2. Differentiate instruction: In a class of twenty-five or more students, it is impossible to meet every student’s needs. However, through modification of teaching style or assignments, children with learning disabilities can better comprehend and complete their assigned work.
  3. Raise awareness: Talk to parents and colleagues about the existence of twice exceptional students. If parents and teachers look out for discrepancies in performance, they will be more likely to identify these students. In the long run, we will be educating a generation of students who will be better equipped as adults.
Rifka Schonfeld

About the Author: An acclaimed educator and social skills ​specialist​, Mrs. Rifka Schonfeld has served the Jewish community for close to thirty years. She founded and directs the widely acclaimed educational program, SOS, servicing all grade levels in secular as well as Hebrew studies. A kriah and reading specialist, she has given dynamic workshops and has set up reading labs in many schools. In addition, she offers evaluations G.E.D. preparation, social skills training and shidduch coaching, focusing on building self-esteem and self-awareness. She can be reached at 718-382-5437 or at rifkaschonfeld@gmail.com.


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  1. AmberlynnGifford says:

    Hi!!

    I have created a free App for children/individuals who have handwriting difficulties such as dysgraphia. It is called SnapType. https://itunes.apple.com/us/app/snaptype-for-occupational/id866842989?mt=8

    My Story:

    Steven* is a 5th grader that I met during my occupational therapy fieldwork this spring. He is diagnosed with dysgraphia however his mind is sharp, but his handwriting is so messy that he can’t even read his own writing. His OT tried countless ways to help him improve his penmanship but nothing seemed to work. The caring OT went so far as to scan his worksheets into a computer but that consumed too much time during class was quite a hassle. Even worse, Steven was very frustrated and getting left behind in class because he couldn’t complete the worksheets with the rest of his peers.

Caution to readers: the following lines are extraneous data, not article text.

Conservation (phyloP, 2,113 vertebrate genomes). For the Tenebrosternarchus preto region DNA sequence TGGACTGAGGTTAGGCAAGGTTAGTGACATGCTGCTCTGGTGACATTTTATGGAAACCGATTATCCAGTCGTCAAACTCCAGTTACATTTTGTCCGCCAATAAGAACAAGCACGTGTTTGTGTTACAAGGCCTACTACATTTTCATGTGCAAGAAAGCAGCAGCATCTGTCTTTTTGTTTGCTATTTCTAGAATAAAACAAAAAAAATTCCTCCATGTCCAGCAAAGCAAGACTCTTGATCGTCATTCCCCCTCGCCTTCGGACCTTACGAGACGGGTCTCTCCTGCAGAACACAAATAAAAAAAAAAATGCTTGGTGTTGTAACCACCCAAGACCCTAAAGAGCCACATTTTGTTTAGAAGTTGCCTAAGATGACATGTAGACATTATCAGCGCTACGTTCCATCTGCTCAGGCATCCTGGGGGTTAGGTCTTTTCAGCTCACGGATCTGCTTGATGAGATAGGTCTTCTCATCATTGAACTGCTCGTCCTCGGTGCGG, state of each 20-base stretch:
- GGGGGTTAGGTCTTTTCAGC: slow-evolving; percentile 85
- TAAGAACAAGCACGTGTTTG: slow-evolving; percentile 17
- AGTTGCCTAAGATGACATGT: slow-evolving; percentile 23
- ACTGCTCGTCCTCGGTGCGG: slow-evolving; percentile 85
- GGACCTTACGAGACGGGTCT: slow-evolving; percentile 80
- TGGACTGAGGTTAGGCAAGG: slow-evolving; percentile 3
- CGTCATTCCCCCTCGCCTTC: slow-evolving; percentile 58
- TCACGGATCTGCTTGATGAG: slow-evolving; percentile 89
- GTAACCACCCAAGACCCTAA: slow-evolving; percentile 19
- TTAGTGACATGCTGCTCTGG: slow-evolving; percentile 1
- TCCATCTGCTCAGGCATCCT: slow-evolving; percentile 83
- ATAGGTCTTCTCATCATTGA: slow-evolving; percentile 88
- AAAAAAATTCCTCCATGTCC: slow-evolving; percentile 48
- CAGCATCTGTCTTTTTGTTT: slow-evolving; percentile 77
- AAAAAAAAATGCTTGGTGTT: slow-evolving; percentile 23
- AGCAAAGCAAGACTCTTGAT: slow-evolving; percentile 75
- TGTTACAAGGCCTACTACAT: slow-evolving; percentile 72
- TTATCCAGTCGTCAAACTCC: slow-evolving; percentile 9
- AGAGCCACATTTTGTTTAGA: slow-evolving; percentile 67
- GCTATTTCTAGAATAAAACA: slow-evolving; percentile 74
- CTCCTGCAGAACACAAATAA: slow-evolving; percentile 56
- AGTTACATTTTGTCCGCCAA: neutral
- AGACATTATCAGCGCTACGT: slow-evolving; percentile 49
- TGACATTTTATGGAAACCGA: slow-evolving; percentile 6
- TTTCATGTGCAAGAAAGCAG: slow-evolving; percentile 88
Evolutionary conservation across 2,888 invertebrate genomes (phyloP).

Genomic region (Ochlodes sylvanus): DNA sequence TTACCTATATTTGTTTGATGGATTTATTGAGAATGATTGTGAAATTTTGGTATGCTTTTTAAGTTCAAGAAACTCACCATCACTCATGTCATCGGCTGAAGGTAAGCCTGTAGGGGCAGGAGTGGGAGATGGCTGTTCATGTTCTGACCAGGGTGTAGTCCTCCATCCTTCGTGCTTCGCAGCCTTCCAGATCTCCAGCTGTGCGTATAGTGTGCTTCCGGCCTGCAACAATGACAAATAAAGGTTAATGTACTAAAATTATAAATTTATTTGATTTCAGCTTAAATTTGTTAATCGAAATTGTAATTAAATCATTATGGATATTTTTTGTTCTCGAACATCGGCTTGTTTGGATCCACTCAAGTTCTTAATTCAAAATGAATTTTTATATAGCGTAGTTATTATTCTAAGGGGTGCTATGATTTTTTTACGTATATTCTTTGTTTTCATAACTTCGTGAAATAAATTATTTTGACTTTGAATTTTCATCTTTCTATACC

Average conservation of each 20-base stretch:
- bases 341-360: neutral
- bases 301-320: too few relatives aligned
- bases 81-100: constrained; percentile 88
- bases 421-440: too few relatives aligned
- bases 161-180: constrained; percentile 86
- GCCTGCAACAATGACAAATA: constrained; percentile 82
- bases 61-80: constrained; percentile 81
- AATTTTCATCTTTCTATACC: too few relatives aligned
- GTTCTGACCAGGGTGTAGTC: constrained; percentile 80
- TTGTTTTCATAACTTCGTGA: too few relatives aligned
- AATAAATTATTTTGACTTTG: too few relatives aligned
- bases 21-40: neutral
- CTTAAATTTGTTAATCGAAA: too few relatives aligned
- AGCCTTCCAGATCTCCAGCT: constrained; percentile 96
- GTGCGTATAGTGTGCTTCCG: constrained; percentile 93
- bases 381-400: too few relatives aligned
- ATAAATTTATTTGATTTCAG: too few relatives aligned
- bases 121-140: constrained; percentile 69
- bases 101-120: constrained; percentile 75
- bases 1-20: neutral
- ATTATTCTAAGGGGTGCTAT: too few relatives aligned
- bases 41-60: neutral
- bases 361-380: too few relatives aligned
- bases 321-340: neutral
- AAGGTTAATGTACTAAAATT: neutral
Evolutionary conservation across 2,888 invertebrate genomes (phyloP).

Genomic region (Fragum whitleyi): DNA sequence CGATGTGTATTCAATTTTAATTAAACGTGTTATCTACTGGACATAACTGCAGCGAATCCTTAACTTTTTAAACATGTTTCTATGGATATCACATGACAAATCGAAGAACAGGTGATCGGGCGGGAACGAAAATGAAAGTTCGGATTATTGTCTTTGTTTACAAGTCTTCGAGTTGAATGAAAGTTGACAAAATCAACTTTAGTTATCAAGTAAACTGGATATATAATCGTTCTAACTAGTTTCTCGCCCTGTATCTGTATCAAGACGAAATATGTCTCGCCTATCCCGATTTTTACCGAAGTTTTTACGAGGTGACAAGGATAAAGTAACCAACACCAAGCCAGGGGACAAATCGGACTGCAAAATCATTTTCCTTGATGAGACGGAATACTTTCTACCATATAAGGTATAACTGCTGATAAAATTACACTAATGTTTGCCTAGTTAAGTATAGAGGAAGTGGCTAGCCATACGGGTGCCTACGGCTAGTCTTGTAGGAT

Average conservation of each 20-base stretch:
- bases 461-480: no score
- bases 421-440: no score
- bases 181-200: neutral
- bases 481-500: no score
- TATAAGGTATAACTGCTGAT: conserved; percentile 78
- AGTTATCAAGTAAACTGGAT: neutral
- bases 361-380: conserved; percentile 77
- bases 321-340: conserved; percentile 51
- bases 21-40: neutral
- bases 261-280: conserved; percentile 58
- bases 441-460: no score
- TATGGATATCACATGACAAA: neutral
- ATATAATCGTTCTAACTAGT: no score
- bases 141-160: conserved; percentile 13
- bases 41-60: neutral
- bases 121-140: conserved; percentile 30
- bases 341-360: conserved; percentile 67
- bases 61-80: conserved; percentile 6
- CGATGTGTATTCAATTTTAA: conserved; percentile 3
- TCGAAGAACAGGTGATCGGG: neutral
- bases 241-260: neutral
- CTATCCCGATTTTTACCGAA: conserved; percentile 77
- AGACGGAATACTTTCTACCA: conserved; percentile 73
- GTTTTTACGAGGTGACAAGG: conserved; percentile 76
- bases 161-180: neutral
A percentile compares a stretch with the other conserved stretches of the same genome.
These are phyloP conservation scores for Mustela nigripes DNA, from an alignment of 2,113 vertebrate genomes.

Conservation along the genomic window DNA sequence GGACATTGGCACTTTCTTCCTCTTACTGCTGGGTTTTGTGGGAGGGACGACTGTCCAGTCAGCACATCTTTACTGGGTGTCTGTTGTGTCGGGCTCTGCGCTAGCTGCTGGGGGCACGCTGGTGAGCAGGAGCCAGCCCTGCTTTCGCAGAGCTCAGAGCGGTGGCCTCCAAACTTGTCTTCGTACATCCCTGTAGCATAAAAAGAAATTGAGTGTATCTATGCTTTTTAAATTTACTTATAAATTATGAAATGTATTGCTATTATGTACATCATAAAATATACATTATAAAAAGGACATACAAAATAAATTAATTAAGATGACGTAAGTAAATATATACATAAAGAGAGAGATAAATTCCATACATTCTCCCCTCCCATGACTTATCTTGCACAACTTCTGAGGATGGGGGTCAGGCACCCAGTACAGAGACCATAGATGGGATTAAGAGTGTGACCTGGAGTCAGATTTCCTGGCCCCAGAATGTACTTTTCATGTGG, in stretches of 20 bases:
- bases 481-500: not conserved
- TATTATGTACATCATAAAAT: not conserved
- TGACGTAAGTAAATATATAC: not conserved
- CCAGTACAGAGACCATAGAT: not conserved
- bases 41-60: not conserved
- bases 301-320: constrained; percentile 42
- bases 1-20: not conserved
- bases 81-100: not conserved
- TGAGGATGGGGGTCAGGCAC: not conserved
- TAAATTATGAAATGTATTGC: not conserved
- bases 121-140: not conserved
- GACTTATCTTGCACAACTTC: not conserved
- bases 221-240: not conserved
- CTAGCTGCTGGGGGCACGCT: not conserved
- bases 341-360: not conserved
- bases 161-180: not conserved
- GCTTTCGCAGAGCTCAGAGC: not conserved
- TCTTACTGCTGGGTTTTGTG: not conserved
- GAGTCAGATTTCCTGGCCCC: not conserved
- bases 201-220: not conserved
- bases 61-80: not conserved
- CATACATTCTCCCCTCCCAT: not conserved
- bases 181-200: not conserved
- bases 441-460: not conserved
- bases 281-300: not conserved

I thought that there had to be a better way to help Steven keep up with the other kids in his class. Then I had an idea, what if Steven could take a picture of his worksheet using an iPad and then type his answers directly on the screen? I searched all over the app store, but there was nothing that did what I wanted. Well, there were a few apps but they were designed for business people and were far too complex for a child to use.

    So I sketched out my idea on a napkin and shared it with Steven’s OT. She loved the idea. So I put together a detailed mockup of the app and worked with a developer to build it. A few weeks and a few dollars later, I had a working app!

    Steven’s OT and teacher are thrilled. However, the real joy comes from seeing Steven use the app. It’s effortless for him to take a picture of a worksheet and use the iPad keyboard to type in the answers. He’s no longer left behind in class and is now more confident than ever! While he continues to work on his penmanship, he’s now able to keep up with his peers.

    SnapType is an iPad app that anyone can use. It’s available on the app store for free and I’m hoping to help as many kids as I can by reaching out to OTs, teachers and parents.

    *Name changed for privacy.

    –About The Author–

    Amberlynn Gifford is a 2nd year OT student at Springfield College in Massachusetts. When she’s not studying, which is rare, you can find her coaching gymnastics and working on all sorts of creative projects. She will graduate with her masters degree in 2016 and looks forward to working in pediatrics. Connect with Amberlynn athttps://www.linkedin.com/in/amberlynngifford.

    Please feel free to share!!! I am trying to help out as many children as I can!!

    Thank you so much!


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Printed from: http://www.jewishpress.com/sections/family/parenting-our-children/twice-exceptional-smart-kids-with-learning-disabilities-2/2014/07/11/